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Time to deploy strong authentication, says Fido

The time has come for organisations to deploy cryptographically backed strong authentication, according to the Fido Alliance, which seeks to eliminate the world’s dependence on password-based security

The tools required to become less dependent on password-based security are now in place, according to the Fido Alliance, a consortium of tech industry partners, including Amazon, Facebook, Google, Microsoft and Intel, that are working together to establish standards for strong authentication.

“This is the year to deploy Fido Authentication because all the pieces are there to do it, all the platforms are supporting it, and so there are no longer any reasons to delay,” said Andrew Shikiar, chief marketing officer for Fido.

“While organisations may not be able to eliminate all passwords immediately, 2019 is definitely the year that they could start reducing their dependency on passwords and reducing the burden of managing passwords, and we should start to see password-free online experiences within the next two years.”

The alliance was formed in July 2012 to enable Fast IDentity Online (Fido) by addressing the lack of interoperability among strong authentication technologies and addressing the problems that users face with creating and remembering multiple usernames and passwords.

Since then, Fido has published the Universal Authentication Framework (UAF) for enabling an authenticator to verify a user to a device and the Universal Second Factor (U2F) protocol for enabling second-factor Fido authentication security to be added to password-based systems through an authenticator such as a Fido-compliant USB key.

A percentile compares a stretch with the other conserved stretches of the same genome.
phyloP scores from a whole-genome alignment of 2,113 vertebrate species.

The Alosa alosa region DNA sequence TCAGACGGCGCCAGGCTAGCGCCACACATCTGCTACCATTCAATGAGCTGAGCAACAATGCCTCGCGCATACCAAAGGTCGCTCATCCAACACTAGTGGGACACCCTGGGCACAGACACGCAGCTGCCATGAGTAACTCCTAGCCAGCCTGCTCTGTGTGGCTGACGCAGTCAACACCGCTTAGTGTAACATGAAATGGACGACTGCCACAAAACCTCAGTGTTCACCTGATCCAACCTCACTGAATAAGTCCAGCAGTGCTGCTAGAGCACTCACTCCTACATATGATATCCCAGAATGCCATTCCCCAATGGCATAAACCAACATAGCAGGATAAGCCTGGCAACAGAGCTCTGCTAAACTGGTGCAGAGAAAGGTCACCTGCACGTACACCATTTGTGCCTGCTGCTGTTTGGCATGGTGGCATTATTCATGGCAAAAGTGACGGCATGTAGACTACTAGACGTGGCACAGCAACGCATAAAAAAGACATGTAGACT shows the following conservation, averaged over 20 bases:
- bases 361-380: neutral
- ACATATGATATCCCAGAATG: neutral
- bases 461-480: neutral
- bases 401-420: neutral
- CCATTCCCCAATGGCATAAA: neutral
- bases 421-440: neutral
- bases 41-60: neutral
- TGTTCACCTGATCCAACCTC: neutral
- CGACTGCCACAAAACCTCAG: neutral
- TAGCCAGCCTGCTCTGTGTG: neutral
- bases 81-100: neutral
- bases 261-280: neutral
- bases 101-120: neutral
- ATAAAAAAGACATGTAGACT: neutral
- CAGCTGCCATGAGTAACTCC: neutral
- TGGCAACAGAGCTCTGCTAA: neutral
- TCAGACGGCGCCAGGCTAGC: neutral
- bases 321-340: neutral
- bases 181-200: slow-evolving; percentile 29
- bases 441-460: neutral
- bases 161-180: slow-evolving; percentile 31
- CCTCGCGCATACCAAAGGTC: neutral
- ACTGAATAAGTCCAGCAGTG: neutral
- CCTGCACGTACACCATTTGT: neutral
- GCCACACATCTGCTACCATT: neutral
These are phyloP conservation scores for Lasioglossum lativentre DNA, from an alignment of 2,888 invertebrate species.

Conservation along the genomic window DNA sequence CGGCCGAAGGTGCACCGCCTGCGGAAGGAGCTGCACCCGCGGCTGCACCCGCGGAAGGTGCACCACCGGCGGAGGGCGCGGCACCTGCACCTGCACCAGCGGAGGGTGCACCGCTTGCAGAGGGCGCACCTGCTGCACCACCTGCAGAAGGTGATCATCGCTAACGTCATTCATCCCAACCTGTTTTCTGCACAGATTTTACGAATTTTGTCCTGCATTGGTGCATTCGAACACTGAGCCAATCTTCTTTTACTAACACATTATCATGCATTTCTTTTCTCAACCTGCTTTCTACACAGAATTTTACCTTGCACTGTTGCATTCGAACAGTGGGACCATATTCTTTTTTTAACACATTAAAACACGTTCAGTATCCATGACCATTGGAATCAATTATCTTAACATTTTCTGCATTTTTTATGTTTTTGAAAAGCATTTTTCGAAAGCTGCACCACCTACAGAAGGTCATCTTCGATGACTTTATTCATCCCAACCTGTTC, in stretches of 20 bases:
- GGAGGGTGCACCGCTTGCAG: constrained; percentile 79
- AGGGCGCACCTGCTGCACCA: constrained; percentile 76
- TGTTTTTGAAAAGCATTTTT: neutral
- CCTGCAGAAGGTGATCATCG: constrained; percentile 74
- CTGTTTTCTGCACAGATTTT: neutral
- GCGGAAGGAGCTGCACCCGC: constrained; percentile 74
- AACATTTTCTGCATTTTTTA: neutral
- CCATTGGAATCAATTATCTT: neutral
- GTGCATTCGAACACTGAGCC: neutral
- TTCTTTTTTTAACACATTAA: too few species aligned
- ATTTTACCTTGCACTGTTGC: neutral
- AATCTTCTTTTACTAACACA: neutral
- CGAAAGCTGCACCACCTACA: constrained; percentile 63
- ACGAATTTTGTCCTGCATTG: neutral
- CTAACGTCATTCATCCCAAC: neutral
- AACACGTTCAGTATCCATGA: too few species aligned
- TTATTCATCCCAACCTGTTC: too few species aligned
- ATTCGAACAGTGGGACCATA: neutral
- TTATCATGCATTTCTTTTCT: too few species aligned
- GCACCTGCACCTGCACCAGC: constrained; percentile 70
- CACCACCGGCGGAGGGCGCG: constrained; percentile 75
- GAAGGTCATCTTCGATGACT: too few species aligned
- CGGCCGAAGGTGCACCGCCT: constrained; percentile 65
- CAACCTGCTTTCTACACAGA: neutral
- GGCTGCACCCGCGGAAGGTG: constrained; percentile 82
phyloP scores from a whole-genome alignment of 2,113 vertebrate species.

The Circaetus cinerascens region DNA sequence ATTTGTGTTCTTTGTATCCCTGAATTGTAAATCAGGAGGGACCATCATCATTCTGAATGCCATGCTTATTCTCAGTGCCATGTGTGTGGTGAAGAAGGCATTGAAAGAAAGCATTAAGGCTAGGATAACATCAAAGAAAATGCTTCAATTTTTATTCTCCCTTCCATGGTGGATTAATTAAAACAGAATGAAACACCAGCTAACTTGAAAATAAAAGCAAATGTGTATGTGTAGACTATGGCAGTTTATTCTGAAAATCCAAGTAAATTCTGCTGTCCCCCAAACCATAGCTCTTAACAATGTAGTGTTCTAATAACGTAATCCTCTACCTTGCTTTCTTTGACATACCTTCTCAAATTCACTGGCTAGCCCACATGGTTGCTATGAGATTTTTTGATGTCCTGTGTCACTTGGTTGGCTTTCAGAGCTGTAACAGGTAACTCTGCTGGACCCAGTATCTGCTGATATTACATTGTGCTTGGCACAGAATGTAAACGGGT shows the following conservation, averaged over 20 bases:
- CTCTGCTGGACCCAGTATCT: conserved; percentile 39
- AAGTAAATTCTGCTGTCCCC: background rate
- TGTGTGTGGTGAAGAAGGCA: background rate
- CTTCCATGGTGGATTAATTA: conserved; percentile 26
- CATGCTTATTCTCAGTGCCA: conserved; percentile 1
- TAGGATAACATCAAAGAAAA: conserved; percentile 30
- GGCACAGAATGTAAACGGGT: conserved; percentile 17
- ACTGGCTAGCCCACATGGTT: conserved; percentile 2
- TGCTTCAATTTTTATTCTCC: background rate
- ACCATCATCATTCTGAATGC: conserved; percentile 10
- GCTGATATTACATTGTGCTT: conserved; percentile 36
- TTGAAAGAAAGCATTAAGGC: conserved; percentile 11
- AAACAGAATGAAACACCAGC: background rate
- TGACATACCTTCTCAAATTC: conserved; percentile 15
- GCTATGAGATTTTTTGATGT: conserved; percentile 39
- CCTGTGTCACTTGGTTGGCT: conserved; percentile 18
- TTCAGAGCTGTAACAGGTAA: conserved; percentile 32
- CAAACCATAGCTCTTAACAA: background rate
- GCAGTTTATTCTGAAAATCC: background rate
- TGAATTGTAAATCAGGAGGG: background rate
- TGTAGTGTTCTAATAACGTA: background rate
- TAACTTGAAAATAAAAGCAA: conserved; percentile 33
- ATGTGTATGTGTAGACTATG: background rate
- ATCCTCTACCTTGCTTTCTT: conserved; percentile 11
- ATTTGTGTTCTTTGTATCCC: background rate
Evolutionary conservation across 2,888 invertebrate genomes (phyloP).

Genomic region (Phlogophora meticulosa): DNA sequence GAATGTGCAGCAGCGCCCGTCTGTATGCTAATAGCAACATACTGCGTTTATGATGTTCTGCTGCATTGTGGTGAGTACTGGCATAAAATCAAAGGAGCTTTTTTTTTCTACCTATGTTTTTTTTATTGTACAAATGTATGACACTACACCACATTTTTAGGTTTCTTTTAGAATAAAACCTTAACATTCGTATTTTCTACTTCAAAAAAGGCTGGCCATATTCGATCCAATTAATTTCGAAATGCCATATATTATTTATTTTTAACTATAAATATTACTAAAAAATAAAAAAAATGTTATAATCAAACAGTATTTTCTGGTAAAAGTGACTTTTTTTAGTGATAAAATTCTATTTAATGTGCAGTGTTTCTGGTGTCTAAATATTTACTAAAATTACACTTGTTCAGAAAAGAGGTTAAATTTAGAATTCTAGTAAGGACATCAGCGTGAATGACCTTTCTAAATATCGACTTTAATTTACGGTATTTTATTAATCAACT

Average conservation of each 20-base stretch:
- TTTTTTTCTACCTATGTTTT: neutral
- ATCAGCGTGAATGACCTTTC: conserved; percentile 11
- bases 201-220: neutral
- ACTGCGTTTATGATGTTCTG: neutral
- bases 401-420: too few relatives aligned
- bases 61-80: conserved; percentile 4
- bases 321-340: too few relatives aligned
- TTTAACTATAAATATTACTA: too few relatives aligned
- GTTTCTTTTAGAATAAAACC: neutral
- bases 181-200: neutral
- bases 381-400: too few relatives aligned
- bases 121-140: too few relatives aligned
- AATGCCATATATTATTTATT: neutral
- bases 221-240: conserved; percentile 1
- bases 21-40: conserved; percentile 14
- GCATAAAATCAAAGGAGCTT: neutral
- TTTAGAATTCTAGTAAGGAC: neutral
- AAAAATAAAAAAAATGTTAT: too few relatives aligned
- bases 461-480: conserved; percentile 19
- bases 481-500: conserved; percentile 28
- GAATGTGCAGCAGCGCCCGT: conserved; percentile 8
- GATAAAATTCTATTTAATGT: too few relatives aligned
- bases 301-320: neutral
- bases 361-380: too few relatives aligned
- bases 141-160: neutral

This approach enables organisations to move away from vulnerable centralised credential stores to being able to authenticate locally to a device such as a smartphone or security key, which stores the private key, and the server holds only the public key.

“When the user scans their fingerprint, for example, that unlocks the private key, which then communicates with the public key on the server, changing the whole dynamic of authenticating people by using public key cryptography in a decentralised way,” said Shikiar.

“There is a lot of metadata in the handshake between the private and public key, including data about the URL and the website, so it is very resistant to phishing.”

Fido has also set up a certification programme to ensure the interoperability of products and services that support the Fido authentication standards, and more recently completed the Fido2 project, comprising the World Wide Web Consortium (W3C) Web Authentication specification (WebAuthn) and Fido’s corresponding Client-to-Authenticator Protocol (CTAP).

Fido claims that, collectively, Fido2 enables users to authenticate to online services in both mobile and desktop environments using common devices now that multiple major web browsers, including Chrome, Firefox and Microsoft Edge, have implemented the standards and Android, Windows 10 and related Microsoft technologies have built-in support for Fido Authentication.

“There are other ways to do public key cryptography and biometric authentication, but with a standards-based approach, you have greater scalability and flexibility because there are literally hundreds of products that are now certified to interoperate with each other, which means organisations need not be locked into any supplier,” said Shikiar.

The completion of the Fido2 standardisation efforts and the commitment of leading browser suppliers to its implementation opens a new era of ubiquitous, hardware-backed Fido Authentication protection for everyone using the internet, according to the alliance.

“While a world without passwords is the end goal, right now our focus is on Fido enablement in devices and browsers, and with that will come less and less use of passwords, reducing the likelihood of scalable attacks like we saw recently with Collection #1 that leaked 772.9 million emails, 21.2 million passwords and 1.1 billion unique combinations of email addresses and passwords,” said Shikiar.